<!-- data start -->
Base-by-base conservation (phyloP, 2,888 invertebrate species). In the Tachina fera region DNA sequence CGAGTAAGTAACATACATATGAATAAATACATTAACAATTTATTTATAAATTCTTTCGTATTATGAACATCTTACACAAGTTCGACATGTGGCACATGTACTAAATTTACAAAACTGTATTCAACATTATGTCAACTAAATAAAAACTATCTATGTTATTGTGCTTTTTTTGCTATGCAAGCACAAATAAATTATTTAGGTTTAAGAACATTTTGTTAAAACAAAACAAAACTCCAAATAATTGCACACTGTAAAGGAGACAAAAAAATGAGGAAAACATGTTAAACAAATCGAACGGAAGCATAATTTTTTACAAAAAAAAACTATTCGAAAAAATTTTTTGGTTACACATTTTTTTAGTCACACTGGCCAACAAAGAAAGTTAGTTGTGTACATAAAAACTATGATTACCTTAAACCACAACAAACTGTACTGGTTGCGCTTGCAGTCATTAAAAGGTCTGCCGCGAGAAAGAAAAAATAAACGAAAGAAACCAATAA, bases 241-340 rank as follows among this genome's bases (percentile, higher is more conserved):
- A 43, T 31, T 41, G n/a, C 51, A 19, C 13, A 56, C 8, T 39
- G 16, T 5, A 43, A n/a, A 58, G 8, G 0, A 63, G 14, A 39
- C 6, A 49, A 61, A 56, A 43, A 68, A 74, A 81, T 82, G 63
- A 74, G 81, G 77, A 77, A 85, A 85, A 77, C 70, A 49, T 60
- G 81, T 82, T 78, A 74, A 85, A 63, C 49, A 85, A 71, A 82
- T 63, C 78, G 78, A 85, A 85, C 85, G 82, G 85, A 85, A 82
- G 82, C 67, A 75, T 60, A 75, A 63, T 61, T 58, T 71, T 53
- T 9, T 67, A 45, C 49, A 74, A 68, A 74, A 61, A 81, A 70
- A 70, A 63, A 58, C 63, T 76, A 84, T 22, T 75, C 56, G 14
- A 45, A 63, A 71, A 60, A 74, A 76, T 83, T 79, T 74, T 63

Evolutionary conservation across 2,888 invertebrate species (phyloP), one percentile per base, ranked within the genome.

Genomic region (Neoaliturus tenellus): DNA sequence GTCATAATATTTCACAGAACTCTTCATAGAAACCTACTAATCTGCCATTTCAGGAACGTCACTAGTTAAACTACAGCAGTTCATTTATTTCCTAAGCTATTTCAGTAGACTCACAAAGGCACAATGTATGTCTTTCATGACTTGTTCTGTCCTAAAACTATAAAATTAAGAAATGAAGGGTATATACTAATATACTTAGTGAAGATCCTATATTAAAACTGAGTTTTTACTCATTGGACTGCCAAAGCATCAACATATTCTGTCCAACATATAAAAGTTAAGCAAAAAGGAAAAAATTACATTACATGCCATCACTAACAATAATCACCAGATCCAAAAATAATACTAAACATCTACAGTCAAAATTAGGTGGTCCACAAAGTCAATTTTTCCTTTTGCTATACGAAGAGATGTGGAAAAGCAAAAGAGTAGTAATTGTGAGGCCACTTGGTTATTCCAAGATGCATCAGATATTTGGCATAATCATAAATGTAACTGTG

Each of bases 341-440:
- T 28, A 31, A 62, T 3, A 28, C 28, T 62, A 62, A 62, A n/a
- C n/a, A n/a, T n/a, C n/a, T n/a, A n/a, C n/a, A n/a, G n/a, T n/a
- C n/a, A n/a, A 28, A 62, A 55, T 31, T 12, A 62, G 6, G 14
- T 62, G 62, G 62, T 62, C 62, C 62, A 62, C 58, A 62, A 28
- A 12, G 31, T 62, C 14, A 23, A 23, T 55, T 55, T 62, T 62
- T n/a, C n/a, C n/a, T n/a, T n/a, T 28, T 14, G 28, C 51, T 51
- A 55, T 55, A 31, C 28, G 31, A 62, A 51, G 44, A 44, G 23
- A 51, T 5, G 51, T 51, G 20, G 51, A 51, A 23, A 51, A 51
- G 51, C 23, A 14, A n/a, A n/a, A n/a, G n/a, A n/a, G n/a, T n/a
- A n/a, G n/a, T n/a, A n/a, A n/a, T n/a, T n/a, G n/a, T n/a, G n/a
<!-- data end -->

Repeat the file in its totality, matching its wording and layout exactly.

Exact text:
Base-by-base conservation (phyloP, 2,888 invertebrate species). In the Tachina fera region DNA sequence CGAGTAAGTAACATACATATGAATAAATACATTAACAATTTATTTATAAATTCTTTCGTATTATGAACATCTTACACAAGTTCGACATGTGGCACATGTACTAAATTTACAAAACTGTATTCAACATTATGTCAACTAAATAAAAACTATCTATGTTATTGTGCTTTTTTTGCTATGCAAGCACAAATAAATTATTTAGGTTTAAGAACATTTTGTTAAAACAAAACAAAACTCCAAATAATTGCACACTGTAAAGGAGACAAAAAAATGAGGAAAACATGTTAAACAAATCGAACGGAAGCATAATTTTTTACAAAAAAAAACTATTCGAAAAAATTTTTTGGTTACACATTTTTTTAGTCACACTGGCCAACAAAGAAAGTTAGTTGTGTACATAAAAACTATGATTACCTTAAACCACAACAAACTGTACTGGTTGCGCTTGCAGTCATTAAAAGGTCTGCCGCGAGAAAGAAAAAATAAACGAAAGAAACCAATAA, bases 241-340 rank as follows among this genome's bases (percentile, higher is more conserved):
- A 43, T 31, T 41, G n/a, C 51, A 19, C 13, A 56, C 8, T 39
- G 16, T 5, A 43, A n/a, A 58, G 8, G 0, A 63, G 14, A 39
- C 6, A 49, A 61, A 56, A 43, A 68, A 74, A 81, T 82, G 63
- A 74, G 81, G 77, A 77, A 85, A 85, A 77, C 70, A 49, T 60
- G 81, T 82, T 78, A 74, A 85, A 63, C 49, A 85, A 71, A 82
- T 63, C 78, G 78, A 85, A 85, C 85, G 82, G 85, A 85, A 82
- G 82, C 67, A 75, T 60, A 75, A 63, T 61, T 58, T 71, T 53
- T 9, T 67, A 45, C 49, A 74, A 68, A 74, A 61, A 81, A 70
- A 70, A 63, A 58, C 63, T 76, A 84, T 22, T 75, C 56, G 14
- A 45, A 63, A 71, A 60, A 74, A 76, T 83, T 79, T 74, T 63

Evolutionary conservation across 2,888 invertebrate species (phyloP), one percentile per base, ranked within the genome.

Genomic region (Neoaliturus tenellus): DNA sequence GTCATAATATTTCACAGAACTCTTCATAGAAACCTACTAATCTGCCATTTCAGGAACGTCACTAGTTAAACTACAGCAGTTCATTTATTTCCTAAGCTATTTCAGTAGACTCACAAAGGCACAATGTATGTCTTTCATGACTTGTTCTGTCCTAAAACTATAAAATTAAGAAATGAAGGGTATATACTAATATACTTAGTGAAGATCCTATATTAAAACTGAGTTTTTACTCATTGGACTGCCAAAGCATCAACATATTCTGTCCAACATATAAAAGTTAAGCAAAAAGGAAAAAATTACATTACATGCCATCACTAACAATAATCACCAGATCCAAAAATAATACTAAACATCTACAGTCAAAATTAGGTGGTCCACAAAGTCAATTTTTCCTTTTGCTATACGAAGAGATGTGGAAAAGCAAAAGAGTAGTAATTGTGAGGCCACTTGGTTATTCCAAGATGCATCAGATATTTGGCATAATCATAAATGTAACTGTG

Each of bases 341-440:
- T 28, A 31, A 62, T 3, A 28, C 28, T 62, A 62, A 62, A n/a
- C n/a, A n/a, T n/a, C n/a, T n/a, A n/a, C n/a, A n/a, G n/a, T n/a
- C n/a, A n/a, A 28, A 62, A 55, T 31, T 12, A 62, G 6, G 14
- T 62, G 62, G 62, T 62, C 62, C 62, A 62, C 58, A 62, A 28
- A 12, G 31, T 62, C 14, A 23, A 23, T 55, T 55, T 62, T 62
- T n/a, C n/a, C n/a, T n/a, T n/a, T 28, T 14, G 28, C 51, T 51
- A 55, T 55, A 31, C 28, G 31, A 62, A 51, G 44, A 44, G 23
- A 51, T 5, G 51, T 51, G 20, G 51, A 51, A 23, A 51, A 51
- G 51, C 23, A 14, A n/a, A n/a, A n/a, G n/a, A n/a, G n/a, T n/a
- A n/a, G n/a, T n/a, A n/a, A n/a, T n/a, T n/a, G n/a, T n/a, G n/a